The QM/MM method has also been utilized to study the mechanism by which Ni-exchanged Na-X zeolite is activated by propene and the mechanism for the catalytic oligomerization of propene by the activated Ni-complex in Ni-Na-X. The Ni2+ cations in as-prepared Ni-Na-X are shown to locate preferentially in inaccessible positions within the framework of Na-X, and the migration to a catalytically active position is facilitated by propene. The key activation barrier in the proposed mechanism of propene-facilitated Ni activation corresponds to the formation of a Ni-allyl complex, and is driven by enthalpic stabilization of the Ni2+ cation, which can coordinate better with propene than with the rigid Na-X lattice. The resting state of the Ni-Na-X catalyst is a propene ligated Ni-propyl organometallic complex located in the supercage of Na-X. The rate-limiting step for propene oligomerization in Ni-Na-X is carbon-carbon bond formation between coordinated propene and the Ni-propyl complex that proceeds via migratory insertion in a Cossee-Arlman type mechanism. The apparent activation energy and the predicted carbon-branching selectivity calculated from apparent free energy barriers at 453 K agree well with experimental measurements. This study is the first of its kind to examine the activation process of Ni-exchange Na-X catalysts and provides a plausible explanation for the high selectivity to dimers (>90%) during the oligomerization of propene.
The QM/MM method has been combined with the quasiclassical trajectory (QCT) method to study alkene methylation by methanol catalyzed by the zeolite H-MFI. The rate-limiting step for this reaction is the methylation of the alkene. The apparent activation energy for this step calculated ab initio density functional theory agrees well with the value obtained from experiments and previous full QM calculations. Following the ethene methylation transition state toward the products along the intrinsic reaction coordinate reveals the existence of a protonated cyclopropane (PCP+) carbocation intermediate. A similar protonated methyl-cyclopropane (mPCP+) carbocation intermediate is found for propene methylation. The intermediates produced during the alkene methylation reaction are metastable with a lifetime of roughly 1 ps obtained from QCTs initiated at the transition state for the rate-determining step. Due to the short lifetime of these intermediates, the energy in the carbocation does not achieve thermal equilibrium with the zeolite lattice before subsequent reaction occurs. The qualitative difference between product distributions obtained by static and dynamic reaction pathways suggests the pathways of zeolite-catalyzed reactions proceed through high-temperature pathways that differ from the 0 K potential energy surface. The transformation of the m-PCP+ intermediate to the longer-lived secondary 2-butyl carbocation observed during QCTs suggests that more-stable carbocations can properly thermalize and exist as reaction intermediates for longer than 1 ps.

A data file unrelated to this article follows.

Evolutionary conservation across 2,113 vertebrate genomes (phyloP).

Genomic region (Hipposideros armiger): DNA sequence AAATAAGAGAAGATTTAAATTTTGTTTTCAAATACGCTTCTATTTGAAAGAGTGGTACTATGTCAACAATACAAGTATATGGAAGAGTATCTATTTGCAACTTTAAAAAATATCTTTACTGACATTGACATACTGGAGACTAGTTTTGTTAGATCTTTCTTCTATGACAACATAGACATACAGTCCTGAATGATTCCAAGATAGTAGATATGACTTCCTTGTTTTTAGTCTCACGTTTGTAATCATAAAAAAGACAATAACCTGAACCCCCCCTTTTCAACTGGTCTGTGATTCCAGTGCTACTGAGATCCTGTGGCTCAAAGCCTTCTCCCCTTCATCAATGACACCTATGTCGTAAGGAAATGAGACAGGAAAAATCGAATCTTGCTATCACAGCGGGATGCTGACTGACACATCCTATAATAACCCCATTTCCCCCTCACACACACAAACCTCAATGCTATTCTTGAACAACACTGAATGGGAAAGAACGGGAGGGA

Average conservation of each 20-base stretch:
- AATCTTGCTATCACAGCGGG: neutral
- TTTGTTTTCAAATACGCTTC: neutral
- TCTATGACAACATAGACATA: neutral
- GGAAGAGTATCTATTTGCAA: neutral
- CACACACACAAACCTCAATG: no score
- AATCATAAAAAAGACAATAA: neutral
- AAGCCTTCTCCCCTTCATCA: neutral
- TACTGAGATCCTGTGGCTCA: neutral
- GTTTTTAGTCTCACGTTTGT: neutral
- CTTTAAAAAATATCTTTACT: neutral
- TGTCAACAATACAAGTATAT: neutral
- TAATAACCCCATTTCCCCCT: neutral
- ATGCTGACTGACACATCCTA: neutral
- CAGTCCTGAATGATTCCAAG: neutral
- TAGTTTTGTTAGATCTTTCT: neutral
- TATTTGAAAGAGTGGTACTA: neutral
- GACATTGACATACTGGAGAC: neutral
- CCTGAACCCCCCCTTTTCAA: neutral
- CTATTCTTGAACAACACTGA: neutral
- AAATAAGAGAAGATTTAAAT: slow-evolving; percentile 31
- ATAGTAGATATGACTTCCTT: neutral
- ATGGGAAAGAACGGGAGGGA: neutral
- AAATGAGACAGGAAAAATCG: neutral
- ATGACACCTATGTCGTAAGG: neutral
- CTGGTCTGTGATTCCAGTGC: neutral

Free energies of activation for zeolite-catalyzed reactions can be done in the blue-moon ensemble by constrained ab initio molecular dynamics simulations using the QM/MM method. We have used thermodynamic integration (TI) to study the water-assisted proton hopping in zeolite H-MFI. The free energy of activation calculated by TI is compared with that calculated with the quasi rigid-rotor harmonic oscillator (q-RRHO) recently proposed by Grimme. The estimate for the correlation time of proton hopping is improved by two orders of magnitude with the thermodynamic integration technique relative that determined using the q-RRHO approximation. In order to achieve close agreement between the predicted activation barrier for proton hopping and that determined from experimental measurements of the correlation time, it is necessary to use a level of theory that is higher than is practical for molecular dynamics. Therefore, in order to obtain a good estimate of the free energy of activation, it is necessary to use the results of thermodynamic integration to correct the estimate of the entropic contribution to the free energy obtained using the q-RHHO approximation obtained from QM/MM calculations done using a high level of theory for the QM portion of the calculations.